The Deaf, Dumb and Blind Asylum appears to have been located in Oakland until the building of the asylum was destroyed by fire sometime by or before 1875. When a group from the Nevada State Senate and Assembly visited the asylum in 1875 to check on the welfare of children sent to stay at the facility from Nevada they make note of the fire, and that the children were being provided for in an adjoining building.
Is this the same institution as the California School for the Blind which when built in 1967/68 was located on 130 acres north of the Township of Oakland and east of the soon to be incorporated Township of Berkeley? In the history of the California School for the Blind [linked below] the building is described as Victorian Gothic, which was totally destroyed by fire on January 17, 1875. It would certainly seem to be the same place, as in 1906 "an amendment to the Political Code changed the name from the Asylum for the Deaf, Dumb and Blind, to the California Institution for the Deaf and Blind." So was it originally considered to be in Oakland before the Town/Township of Berkeley was incorporated? [ It was never Oakland. Early references for it are to "the village of Berkeley" before Berkeley was incorporated. If something refers to it as Oakland, it was simply as the nearest town/city of note. There were some Oakland connections, though. Mary Brayton, Rev. Isaac Brayton's wife, was a supporter of it and the Visitors Committee or something like that. She ended up doing a land swap with UC for some land just north of the DD&B Asylum. -Gene ]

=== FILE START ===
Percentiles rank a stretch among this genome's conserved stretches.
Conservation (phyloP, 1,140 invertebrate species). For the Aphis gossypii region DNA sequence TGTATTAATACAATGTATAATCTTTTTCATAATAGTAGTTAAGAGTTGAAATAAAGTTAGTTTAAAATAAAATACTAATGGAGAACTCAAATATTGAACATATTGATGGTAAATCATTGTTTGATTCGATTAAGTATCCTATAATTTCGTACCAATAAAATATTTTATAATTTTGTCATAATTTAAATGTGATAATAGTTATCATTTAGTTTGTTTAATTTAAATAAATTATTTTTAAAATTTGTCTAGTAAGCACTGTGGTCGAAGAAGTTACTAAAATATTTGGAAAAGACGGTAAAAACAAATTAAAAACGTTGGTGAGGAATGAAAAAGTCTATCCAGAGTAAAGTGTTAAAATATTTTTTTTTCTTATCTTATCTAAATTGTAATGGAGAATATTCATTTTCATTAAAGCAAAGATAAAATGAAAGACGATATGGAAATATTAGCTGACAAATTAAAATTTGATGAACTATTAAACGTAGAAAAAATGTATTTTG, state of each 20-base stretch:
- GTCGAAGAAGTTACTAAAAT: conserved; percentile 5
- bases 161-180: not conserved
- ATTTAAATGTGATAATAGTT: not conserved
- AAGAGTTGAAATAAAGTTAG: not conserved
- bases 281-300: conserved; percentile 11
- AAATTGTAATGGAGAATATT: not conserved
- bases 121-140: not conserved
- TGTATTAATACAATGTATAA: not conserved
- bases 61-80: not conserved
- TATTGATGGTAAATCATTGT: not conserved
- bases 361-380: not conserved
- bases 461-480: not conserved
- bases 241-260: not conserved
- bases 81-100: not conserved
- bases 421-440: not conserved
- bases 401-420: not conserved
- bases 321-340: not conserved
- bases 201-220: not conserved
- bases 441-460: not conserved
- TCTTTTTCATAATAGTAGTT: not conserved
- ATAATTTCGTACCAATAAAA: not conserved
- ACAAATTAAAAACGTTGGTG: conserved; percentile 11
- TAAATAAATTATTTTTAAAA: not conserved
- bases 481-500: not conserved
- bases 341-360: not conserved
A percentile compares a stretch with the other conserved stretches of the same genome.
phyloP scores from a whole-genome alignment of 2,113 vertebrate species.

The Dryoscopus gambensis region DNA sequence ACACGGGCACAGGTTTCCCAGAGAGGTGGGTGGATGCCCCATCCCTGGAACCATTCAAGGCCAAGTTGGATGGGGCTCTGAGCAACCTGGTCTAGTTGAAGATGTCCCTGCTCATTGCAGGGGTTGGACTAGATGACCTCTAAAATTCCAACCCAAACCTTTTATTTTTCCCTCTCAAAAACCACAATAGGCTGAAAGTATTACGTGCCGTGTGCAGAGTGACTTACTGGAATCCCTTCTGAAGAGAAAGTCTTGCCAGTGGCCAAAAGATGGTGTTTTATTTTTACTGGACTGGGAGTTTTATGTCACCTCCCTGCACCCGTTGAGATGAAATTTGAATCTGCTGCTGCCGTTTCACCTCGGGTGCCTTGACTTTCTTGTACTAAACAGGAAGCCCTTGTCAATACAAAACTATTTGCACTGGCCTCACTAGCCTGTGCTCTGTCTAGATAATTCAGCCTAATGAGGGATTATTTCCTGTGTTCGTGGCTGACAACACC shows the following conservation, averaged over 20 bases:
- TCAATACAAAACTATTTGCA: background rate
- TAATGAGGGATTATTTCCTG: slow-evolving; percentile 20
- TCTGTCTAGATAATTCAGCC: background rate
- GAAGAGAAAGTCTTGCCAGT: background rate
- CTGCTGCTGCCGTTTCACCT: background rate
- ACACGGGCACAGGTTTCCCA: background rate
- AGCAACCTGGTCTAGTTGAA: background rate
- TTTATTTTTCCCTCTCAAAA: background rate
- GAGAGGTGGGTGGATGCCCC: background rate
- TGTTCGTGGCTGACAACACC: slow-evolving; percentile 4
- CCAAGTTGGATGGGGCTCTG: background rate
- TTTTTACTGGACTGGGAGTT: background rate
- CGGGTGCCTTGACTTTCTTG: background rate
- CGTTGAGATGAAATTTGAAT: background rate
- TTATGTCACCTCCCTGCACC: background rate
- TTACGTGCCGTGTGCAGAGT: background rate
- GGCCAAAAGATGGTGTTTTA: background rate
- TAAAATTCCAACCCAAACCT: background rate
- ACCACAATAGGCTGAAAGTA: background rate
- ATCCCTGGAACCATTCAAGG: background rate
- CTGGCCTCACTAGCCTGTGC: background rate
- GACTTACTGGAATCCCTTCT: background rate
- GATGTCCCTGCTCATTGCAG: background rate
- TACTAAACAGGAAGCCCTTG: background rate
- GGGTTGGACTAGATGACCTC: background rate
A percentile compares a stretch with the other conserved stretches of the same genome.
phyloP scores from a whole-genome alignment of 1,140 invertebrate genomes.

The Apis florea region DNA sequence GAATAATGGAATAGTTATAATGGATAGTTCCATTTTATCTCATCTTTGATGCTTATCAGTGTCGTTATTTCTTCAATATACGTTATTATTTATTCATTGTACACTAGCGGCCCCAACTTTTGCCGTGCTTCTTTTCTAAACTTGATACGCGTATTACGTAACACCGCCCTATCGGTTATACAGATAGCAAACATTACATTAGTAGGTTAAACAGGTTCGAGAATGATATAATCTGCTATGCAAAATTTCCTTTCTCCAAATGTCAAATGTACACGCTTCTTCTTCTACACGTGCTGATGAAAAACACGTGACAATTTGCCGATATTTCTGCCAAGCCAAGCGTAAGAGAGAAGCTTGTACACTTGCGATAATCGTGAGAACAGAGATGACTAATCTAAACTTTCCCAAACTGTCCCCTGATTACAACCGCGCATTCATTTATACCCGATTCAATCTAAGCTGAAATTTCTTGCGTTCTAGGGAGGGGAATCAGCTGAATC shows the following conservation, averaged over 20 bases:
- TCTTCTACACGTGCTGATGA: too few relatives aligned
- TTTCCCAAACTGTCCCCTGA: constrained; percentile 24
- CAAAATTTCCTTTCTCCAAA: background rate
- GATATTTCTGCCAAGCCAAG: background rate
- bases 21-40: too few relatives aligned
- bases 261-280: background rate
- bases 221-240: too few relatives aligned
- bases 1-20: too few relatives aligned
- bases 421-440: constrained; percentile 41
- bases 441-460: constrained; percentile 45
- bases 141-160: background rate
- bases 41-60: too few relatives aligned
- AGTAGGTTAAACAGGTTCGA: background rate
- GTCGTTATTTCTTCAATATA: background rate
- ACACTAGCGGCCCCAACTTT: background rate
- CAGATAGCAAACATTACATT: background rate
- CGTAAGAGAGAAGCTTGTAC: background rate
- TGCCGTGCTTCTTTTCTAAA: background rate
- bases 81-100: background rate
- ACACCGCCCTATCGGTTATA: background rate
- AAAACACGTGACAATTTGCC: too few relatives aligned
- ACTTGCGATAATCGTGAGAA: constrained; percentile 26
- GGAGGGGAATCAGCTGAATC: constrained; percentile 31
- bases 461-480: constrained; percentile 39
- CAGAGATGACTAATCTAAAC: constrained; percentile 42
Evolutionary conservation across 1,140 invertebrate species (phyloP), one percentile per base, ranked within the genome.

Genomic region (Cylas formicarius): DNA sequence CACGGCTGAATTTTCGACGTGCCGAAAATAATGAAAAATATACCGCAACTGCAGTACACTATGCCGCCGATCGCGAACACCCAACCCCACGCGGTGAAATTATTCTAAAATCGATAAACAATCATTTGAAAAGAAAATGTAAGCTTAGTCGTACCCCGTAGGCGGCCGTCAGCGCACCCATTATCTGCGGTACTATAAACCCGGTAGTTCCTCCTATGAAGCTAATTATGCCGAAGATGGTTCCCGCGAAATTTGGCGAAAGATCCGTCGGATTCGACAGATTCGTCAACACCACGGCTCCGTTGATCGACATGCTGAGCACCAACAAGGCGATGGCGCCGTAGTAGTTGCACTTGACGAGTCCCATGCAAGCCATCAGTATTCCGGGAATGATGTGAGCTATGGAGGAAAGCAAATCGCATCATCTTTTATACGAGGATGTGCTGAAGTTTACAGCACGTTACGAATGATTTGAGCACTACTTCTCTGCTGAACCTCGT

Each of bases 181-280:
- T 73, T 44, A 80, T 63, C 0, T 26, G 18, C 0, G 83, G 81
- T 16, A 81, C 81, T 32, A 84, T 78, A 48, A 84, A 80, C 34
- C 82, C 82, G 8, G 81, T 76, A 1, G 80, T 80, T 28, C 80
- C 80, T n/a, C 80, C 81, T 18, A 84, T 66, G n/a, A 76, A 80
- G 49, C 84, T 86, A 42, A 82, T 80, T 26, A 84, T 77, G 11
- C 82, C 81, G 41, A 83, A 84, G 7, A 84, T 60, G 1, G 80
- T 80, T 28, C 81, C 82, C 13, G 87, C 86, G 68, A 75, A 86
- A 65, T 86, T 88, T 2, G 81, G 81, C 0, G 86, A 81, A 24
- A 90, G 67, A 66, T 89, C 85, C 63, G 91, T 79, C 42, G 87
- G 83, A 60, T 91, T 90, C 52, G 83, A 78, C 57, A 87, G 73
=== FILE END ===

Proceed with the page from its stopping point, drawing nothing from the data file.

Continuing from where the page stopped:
In 1887 the facility was listed as the Deaf, Dumb and Blind Institute located in Berkeley, with most of the staff residing in Berkeley.